Tuesday, October 21, 2014
Inquirer Daily News

She blames her ruined life on long-dead dad

You can´t force "help" on your dysfunctional sister. Before she´ll be willing to accept that she needs it, she will have to accept that she has been responsible for her own mistakes and behavior. (iStock)
You can't force "help" on your dysfunctional sister. Before she'll be willing to accept that she needs it, she will have to accept that she has been responsible for her own mistakes and behavior. (iStock)

DEAR ABBY: I'm the middle child. Our father died in the Gulf War. None of us really knew him, but my younger sister, "Delia," has no memory of him at all.

She has been acting out for years now, and has broken our mother's heart more times than I can count. Whenever she messes up, she blames it on not knowing our father and the life she "could" have led.

It has been 20 years, Abby! The past is the past. Delia continues to ruin her future and blame our mom. It has Mom wondering why she was able to survive this crisis 20 years ago but can't manage to deal with my sister.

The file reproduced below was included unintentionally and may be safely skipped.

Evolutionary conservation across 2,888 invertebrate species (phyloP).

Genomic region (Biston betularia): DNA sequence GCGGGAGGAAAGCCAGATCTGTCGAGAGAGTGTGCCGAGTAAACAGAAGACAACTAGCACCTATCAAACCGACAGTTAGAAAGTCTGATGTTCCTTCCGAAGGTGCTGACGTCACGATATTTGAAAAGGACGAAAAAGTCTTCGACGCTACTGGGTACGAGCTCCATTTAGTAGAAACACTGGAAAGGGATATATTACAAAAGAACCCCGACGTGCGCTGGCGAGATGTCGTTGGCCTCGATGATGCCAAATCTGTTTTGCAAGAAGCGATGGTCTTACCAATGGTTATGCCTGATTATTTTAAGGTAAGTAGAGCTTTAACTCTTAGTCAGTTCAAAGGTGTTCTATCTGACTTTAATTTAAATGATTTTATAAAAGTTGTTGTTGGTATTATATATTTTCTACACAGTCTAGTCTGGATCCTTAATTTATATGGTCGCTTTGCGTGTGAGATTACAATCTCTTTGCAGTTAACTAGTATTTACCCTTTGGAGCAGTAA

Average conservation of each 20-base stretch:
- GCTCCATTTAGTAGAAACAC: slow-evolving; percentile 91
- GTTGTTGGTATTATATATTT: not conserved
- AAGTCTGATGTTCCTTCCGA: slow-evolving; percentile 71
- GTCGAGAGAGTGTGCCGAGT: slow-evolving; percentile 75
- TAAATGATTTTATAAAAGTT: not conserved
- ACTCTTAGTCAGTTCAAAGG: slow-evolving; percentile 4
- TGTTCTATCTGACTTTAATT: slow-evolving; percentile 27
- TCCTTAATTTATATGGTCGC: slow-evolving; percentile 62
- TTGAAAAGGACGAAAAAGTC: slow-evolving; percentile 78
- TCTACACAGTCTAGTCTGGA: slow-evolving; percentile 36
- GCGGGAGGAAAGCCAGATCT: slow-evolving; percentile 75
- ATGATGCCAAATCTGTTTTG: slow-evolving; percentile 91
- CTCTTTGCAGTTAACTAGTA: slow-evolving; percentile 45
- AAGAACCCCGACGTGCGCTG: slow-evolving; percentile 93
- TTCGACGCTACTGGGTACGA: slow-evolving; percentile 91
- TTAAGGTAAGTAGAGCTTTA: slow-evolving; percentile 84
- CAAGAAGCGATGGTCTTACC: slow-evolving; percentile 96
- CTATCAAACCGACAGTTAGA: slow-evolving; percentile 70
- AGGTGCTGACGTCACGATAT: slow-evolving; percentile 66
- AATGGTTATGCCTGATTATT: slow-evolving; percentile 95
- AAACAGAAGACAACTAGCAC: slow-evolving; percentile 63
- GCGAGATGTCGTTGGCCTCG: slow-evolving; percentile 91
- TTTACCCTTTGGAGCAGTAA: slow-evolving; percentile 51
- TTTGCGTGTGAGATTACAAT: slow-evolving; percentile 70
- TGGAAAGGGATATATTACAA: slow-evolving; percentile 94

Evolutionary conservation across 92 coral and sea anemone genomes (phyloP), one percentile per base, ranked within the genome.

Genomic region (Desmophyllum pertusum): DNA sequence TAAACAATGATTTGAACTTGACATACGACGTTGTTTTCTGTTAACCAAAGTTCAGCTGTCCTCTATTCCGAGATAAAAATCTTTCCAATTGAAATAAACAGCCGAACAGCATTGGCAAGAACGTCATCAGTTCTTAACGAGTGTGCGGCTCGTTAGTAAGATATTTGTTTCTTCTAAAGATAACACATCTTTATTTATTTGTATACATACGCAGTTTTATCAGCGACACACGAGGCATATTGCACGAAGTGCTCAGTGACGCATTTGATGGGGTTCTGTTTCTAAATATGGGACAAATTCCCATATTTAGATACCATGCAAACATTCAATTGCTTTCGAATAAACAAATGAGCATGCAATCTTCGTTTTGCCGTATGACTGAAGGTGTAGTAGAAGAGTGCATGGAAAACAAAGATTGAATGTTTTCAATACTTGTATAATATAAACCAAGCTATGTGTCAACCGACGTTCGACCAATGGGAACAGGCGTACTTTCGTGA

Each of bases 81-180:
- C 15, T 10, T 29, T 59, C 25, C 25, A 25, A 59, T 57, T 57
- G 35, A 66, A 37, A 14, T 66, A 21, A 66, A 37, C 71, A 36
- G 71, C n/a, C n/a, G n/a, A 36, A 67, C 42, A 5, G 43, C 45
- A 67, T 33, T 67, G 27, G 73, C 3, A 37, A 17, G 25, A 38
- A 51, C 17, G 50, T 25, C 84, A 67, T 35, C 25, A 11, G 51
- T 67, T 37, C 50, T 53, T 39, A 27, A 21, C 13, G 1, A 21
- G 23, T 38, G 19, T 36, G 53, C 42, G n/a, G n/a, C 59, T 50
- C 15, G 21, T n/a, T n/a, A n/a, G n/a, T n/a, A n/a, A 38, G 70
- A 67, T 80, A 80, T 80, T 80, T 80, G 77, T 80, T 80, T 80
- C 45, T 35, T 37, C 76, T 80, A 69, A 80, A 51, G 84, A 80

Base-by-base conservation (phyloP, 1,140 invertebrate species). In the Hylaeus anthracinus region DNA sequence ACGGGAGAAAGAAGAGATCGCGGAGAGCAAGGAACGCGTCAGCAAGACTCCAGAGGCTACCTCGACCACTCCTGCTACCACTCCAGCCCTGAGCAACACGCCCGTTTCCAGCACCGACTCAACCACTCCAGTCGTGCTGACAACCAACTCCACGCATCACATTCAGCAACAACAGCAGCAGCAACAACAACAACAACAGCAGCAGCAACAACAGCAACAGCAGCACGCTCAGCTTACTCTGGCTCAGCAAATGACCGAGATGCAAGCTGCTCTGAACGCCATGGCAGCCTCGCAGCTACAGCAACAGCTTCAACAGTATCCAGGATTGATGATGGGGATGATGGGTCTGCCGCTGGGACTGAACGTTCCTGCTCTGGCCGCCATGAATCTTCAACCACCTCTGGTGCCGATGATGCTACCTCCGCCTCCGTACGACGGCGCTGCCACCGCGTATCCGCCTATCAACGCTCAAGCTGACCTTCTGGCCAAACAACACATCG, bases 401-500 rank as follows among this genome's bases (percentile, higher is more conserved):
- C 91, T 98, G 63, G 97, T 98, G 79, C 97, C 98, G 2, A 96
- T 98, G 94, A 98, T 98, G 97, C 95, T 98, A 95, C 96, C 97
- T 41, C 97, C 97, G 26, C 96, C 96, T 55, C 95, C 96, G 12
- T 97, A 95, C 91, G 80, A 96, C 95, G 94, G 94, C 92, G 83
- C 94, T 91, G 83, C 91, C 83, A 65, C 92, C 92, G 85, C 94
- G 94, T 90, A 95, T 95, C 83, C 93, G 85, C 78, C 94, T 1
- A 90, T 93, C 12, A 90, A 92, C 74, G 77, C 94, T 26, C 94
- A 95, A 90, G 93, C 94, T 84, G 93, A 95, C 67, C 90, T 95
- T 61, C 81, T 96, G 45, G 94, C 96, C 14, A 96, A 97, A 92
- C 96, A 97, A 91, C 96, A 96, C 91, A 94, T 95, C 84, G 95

I think Delia may have a chemical imbalance, or just never dealt with our father's death. How do you convince someone to get help? How do you make her see that Dad died so she could enjoy the many freedoms of America?

- Drained in Delaware

DEAR DRAINED: I'm sorry for your family's loss, but we are all responsible for our own behavior and our own emotions.

You can't force "help" on your dysfunctional sister. Before she'll be willing to accept that she needs it, she will have to accept that she has been responsible for her own mistakes and behavior. If your father had lived, her life might not have been any different than it is.

The person who could use some professional help might be your mother. Counseling might help her to quit trying to rescue her adult daughter, or blaming herself for the problems Delia has created for herself.

I'm not saying it will be easy - letting go rarely is. But it might improve her emotional and physical health.

 


Dear Abby is written by Abigail Van Buren, also known as Jeanne Phillips, and was founded by her mother, Pauline Phillips. Contact Dear Abby at www.DearAbby.com or P.O. Box 69440, Los Angeles, CA 90069.

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